But as you say, Gina, prior to that, one thing is, if we look at Chiang Kai-shek—this was very interesting to me—looking at Lattimore and Fairbank, who we sort of categorize as, oh, they’re the first-generation panda huggers, you know, they’re the apologist for Mao, and they thought Mao is just a nationalist, and all this, but if you really go back in the moment, they were shifting in their views, you know, in a good way. They were hedging. Lattimore actually was one of the biggest pro-Chiang Kai-shek propagandists out there, if you read the pieces in time, and then his view shifted, and he saw, no, this is really not going to work. So, yeah, reconstituting that cast and seeing how they had more interaction, and then the U.S. domestic politics kicks in and then they’re really just divided against one another. And needless to say, the analysis [and] the public understanding of China suffers dramatically after that moment.  

TAM: One of the things that is true about after John Downey was captured, Jerry, is that you were one of the people who was really focused on getting him released. He spent a couple of decades in prison in China and was finally released in the 1970s. Could you talk a little bit about the experience of trying to get his release? And perhaps even more interesting is how you interacted with the U.S. government in trying to make that happen. What did those interactions look like?  

COHEN: Well, it goes back to my 15th college reunion in 1966. I hadn’t attended any reunions—I didn’t intend to go to this one. But I got a lot of pressure from classmates who were very close friends of Jack’s, and the result was they assigned me the task of getting him out of prison. 1966 was not exactly an ideal time to try that. The Cultural Revolution was just breaking out.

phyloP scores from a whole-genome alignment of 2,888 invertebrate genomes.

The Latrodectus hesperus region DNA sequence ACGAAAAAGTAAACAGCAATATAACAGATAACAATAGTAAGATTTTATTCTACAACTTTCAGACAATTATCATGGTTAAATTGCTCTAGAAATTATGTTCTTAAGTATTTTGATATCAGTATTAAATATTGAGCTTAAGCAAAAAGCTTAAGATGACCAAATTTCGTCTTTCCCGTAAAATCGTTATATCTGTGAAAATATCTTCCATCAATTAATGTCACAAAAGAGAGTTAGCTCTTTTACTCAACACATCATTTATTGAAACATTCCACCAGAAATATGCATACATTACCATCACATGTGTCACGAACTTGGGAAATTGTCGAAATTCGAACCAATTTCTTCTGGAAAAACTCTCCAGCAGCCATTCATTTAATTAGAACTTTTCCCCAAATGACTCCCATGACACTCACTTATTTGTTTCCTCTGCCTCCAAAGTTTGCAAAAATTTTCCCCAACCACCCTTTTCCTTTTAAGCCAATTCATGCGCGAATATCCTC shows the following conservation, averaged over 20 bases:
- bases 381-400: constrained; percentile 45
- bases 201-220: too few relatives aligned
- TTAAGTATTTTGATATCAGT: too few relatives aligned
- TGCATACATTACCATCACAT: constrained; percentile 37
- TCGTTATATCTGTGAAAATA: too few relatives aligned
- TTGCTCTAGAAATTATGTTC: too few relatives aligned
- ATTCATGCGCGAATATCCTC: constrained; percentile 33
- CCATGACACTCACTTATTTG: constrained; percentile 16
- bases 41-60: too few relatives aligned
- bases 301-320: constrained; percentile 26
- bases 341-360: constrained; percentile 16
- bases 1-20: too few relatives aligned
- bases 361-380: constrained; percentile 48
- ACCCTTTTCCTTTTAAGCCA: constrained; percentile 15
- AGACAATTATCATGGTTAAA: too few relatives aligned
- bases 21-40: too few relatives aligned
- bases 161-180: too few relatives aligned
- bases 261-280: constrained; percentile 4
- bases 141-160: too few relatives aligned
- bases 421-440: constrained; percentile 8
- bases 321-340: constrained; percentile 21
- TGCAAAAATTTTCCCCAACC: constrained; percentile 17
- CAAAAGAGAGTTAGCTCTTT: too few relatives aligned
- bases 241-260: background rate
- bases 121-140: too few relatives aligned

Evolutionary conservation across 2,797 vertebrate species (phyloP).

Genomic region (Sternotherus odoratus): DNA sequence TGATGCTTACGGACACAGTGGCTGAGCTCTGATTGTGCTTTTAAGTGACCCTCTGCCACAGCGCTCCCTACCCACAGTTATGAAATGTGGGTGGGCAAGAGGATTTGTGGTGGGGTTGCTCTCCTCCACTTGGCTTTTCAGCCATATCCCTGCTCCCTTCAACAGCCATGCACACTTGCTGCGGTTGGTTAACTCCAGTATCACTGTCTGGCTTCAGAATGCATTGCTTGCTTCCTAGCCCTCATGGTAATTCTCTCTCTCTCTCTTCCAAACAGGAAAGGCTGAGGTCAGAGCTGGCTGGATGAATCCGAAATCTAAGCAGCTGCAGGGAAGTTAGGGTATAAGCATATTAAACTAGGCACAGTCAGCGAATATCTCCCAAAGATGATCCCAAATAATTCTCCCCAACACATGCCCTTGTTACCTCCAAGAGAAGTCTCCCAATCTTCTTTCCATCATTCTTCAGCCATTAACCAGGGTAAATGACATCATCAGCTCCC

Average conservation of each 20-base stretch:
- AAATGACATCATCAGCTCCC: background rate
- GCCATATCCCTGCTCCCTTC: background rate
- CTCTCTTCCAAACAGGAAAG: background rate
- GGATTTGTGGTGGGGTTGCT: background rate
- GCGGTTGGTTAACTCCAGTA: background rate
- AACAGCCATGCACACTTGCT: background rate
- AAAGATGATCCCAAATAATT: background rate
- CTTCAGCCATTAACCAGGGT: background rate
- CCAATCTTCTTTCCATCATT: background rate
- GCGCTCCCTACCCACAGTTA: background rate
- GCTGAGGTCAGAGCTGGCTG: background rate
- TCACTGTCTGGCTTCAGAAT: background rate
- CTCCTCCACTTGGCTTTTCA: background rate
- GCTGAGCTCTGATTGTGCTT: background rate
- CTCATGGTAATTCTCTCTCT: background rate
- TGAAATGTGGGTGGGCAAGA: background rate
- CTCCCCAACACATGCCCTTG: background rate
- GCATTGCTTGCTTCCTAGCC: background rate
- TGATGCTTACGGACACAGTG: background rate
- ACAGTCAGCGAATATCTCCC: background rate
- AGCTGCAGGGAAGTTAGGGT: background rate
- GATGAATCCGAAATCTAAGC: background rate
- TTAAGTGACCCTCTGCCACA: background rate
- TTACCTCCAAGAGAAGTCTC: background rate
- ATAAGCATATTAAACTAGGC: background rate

But three years later, things began to look better. China was through the worst stage of the Cultural Revolution. Canada was reaching out to China. They established diplomatic relations then [in] October 1970. And that meant for the first time there was an authoritative Chinese official on the North American continent. His name was Huang Hua, and he later became their ambassador to the UN and foreign minister. Well, I decided I would go up to Ottawa and see him as much as I could. And I went up a number of times, and we became friendly, and then I sprang on him in the spring of ‘71 the idea, based on my work on international law in China, that if I could get the United States to stop lying, to tell the truth about this case and admit Downey was a CIA agent, would it be possible to get him out? And Huang Hua liked the idea, and he said he would send it back to the Foreign Ministry in Beijing.  

I then had to work the U.S. government. In November ‘68, right after Nixon’s election, a group of us at Harvard and MIT that I chaired sent a memorandum to Nixon about the need for a new China policy. And to follow up on that, I used to see Henry Kissinger occasionally when he was the national security advisor to Nixon, and I knew that he was concerned about getting Downey and Fecteau out. And I thought I could put some pressure on Henry. Even though we had given Nixon and Kissinger the idea for a secret trip that ultimately happened in July ‘71. Henry was very tight lipped about what they were doing in discussions with China, which were at a preliminary stage. So, I decided I’d better put the heat on informing the public.  

I wasn’t the first one to sow doubts about the U.S. position, but it had never been much publicized. So, I had a wonderful opportunity. Senator Fulbright was holding hearings on China and invited me to testify, and I used that, as John points out the book, as a vehicle for telling the American people—it was a national TV broadcast—about the case. I’ll never forget the way Fulbright looked down at me from his seat. He took his glasses off and he said, do you mean to tell me our government has been lying about this case for 20 years? And I said, that’s right. Well, the New York Times didn’t pick that up, as John points out. And I felt, I’ve got to make this public.